Christmas in Iran is known as the Little Feast, Easter being known as the Great Feast. For the first twenty-five days of December, a great fast is observed, during which no meat, eggs, milk, or cheese is eaten. It is a time of peace and meditation; a time for attending services at the church. But when the fast is over, the feast is begun, for plenty of meat is prepared for the Christmas dinner.
Christmas Eve is the last day of the fast. Almost before dawn on Christmas Day, the people attend Mass to receive Communion, and it is not until they have received this Communion that they are permitted to break fast. The boys and girls of Iran have never heard of Santa Claus, and gifts are not exchanged at Christmas. But the children are sure to receive a new suit of clothes, which they proudly wear all during the happy Christmas week.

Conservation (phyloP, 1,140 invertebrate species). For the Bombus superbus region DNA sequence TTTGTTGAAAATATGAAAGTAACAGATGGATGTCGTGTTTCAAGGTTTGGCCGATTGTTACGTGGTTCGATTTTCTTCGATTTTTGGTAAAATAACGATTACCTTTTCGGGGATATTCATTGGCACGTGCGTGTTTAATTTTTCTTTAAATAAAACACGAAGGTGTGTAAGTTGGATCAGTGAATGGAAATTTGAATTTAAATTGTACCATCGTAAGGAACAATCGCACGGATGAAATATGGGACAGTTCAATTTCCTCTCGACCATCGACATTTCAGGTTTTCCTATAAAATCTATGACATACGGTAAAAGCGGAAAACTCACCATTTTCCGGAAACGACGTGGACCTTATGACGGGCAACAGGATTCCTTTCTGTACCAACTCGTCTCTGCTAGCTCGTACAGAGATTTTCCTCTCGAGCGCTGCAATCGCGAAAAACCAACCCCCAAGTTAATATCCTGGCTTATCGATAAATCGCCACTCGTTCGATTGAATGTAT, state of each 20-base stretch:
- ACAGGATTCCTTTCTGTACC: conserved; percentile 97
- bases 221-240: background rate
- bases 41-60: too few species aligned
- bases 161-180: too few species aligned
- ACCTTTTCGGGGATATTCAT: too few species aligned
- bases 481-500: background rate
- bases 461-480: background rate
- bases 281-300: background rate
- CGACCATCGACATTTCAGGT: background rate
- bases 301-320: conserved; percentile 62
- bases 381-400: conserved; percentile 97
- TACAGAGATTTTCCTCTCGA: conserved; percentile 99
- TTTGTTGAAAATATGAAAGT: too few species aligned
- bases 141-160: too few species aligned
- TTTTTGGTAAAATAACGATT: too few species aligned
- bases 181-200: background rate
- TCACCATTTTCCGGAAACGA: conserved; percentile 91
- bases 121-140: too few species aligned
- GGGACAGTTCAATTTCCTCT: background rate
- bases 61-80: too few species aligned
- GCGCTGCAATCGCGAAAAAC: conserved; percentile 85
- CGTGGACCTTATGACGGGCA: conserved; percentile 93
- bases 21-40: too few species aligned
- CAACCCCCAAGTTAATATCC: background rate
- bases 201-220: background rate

A popular dish for Christmas Day is a kind of chicken stew. It is cooked in large quantities and generally lasts several days.
Iran played an important part in the history of the first Christmas, for it was supposedly from there that the three Wise Men came, the Magi who studied the stars.